Palestinian Authority leader Mahmoud Abbas’s silence would be preferable to the ceremonial appropriation of the Palestinian anti-colonial struggle. On the 15th anniversary of Yasser Arafat’s death, or possible murder, Abbas opted for additional erosion of such struggle, issuing a string of statements amounting to nothing more than outright lies which damage the Palestinian cause.
“Our revolution is a national liberation movement that deserves to be respected,” Abbas declared. “We reject what does not agree with our rights and what our people do not accept.”
If Arafat was the first leader to compromise Palestinian resistance on such a large scale in 1993 by agreeing to the Oslo Accords, Abbas has ensured additional damage for Palestinians. In terms of political representation from Palestinian factions, the call for liberation has been muted, with occasional exceptions, none of which were articulated by the PA. Arafat’s recognition of Israel, along with his acquiescence to the concessions inscribed in the Oslo Accords, are also part of the history which led to the current debate regarding the two-state compromise and the US “deal of the century”. With these two options and purportedly “no plan B” as articulated by the international community and endorsed by the PA, where is the “revolution” that Abbas pontificates about on ceremonial occasions?
Perhaps the PA’s refusal to engage with the US about its forthcoming agenda is being construed as revolution by Abbas. The fact that Palestinians have also expressed opposition to US interference is being exploited by the PA as backing for its own political conspiracy with the international community. Revolution, though, requires a leadership which has its roots within history and collective memory, as history has portrayed on several occasions; the Cuban Revolution is a prime example. The PA’s hierarchy does not qualify in this regard, having been established mainly to maintain the illusion of a Palestinian state and force Palestinians to comply with the charade.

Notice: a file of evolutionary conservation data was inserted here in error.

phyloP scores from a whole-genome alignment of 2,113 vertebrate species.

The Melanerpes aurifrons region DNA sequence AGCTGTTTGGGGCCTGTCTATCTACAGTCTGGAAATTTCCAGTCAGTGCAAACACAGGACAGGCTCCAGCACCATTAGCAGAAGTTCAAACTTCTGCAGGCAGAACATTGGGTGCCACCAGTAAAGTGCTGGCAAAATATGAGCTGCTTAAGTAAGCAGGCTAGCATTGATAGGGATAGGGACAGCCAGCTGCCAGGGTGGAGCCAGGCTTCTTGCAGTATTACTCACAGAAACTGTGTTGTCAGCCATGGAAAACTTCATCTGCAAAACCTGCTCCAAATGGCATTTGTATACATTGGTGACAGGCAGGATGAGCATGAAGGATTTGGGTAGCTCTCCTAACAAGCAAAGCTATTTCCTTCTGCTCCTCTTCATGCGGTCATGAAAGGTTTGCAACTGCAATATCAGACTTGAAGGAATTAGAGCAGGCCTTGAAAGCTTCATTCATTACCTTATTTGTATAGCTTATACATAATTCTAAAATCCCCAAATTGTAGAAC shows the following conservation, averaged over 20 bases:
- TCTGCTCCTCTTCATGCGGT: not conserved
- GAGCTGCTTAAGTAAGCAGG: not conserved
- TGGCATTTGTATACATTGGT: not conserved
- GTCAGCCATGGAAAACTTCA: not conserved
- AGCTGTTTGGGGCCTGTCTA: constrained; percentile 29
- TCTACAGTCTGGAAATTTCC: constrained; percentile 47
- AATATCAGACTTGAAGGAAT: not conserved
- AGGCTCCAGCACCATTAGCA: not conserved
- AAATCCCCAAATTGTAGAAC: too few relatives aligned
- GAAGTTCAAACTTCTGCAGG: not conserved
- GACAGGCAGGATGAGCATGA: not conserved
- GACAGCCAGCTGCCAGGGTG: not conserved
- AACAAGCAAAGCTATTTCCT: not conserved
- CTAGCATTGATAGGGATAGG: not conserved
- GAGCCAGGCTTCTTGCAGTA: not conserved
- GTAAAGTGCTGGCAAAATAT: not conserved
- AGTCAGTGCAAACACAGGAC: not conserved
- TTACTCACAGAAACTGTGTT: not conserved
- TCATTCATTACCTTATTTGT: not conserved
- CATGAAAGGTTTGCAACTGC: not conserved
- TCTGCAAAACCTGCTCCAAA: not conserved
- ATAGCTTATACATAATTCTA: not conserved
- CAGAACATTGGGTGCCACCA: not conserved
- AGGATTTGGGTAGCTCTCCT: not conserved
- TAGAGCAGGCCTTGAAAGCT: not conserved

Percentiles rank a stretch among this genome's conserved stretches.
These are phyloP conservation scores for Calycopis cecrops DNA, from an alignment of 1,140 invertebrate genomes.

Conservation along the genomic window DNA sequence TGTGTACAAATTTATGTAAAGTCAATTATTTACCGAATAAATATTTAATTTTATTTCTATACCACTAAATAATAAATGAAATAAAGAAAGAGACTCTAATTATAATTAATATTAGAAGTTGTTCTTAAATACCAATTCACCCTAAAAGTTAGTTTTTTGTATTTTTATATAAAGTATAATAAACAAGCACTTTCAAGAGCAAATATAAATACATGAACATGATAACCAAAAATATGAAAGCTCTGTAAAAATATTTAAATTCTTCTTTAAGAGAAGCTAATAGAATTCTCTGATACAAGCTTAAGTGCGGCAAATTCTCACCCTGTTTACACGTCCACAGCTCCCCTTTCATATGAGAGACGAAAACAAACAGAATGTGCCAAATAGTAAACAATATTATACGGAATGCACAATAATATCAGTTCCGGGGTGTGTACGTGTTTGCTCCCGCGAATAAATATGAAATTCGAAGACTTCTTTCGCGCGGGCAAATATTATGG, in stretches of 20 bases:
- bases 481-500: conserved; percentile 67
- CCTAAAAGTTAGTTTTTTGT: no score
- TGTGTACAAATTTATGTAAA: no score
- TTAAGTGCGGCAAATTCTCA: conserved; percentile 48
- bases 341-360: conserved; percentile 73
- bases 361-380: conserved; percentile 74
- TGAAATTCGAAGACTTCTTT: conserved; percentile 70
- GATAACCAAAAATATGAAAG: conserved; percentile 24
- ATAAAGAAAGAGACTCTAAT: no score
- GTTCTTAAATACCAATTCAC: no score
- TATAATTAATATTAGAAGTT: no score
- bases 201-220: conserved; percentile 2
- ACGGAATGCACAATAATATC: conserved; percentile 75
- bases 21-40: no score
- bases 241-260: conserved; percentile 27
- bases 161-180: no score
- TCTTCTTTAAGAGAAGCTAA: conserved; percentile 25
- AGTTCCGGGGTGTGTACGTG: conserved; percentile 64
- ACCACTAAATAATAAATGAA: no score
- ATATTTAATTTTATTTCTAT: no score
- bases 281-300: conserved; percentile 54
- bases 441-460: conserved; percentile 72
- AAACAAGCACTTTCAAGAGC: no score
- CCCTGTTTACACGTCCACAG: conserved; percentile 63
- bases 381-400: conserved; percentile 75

While constantly grovelling for the international community to “uphold” its commitment to the two-state paradigm, the PA has performed its role with diligence, contributing to Gaza’s humanitarian deprivation and stifling dissent in the occupied West Bank. With these duties against the Palestinian people enforced, the PA buys more time in terms of power and relevance to the international community and against the Palestinian cause.
As the PA retained its power through becoming a colonial extension to Israel, Abbas’s attempt at delivering purportedly revolutionary speeches adds to the debacle. The PA, for example has not heeded the Palestinian people’s adamant and unified voices regarding the right of return, trading its legitimacy for symbolic concessions which eliminate the validity of legitimate rights. Without emphasising the Palestinian right of return as a priority to be upheld in its entirety and from within the Palestinian narrative, there is no liberation of Palestine.
The PA exists to oppress Palestinians on behalf of Israel and the international community. Just because the Palestinian people and the PA have expressed opposition to the so-called deal of the century, this cannot be read as proof of revolutionary intent from the PA’s side. With the PA masquerading as leadership, there are no prospects for unified revolution in Palestine. Contrary to its expressions of revolutionary rhetoric – even if just for the commemoration of Arafat’s demise – the PA is one of the prime obstacles hindering the Palestinian right to engage in anti-colonial struggle as determined and legitimised by international law.
The views expressed in this article belong to the author and do not necessarily reflect the editorial policy of Middle East Monitor.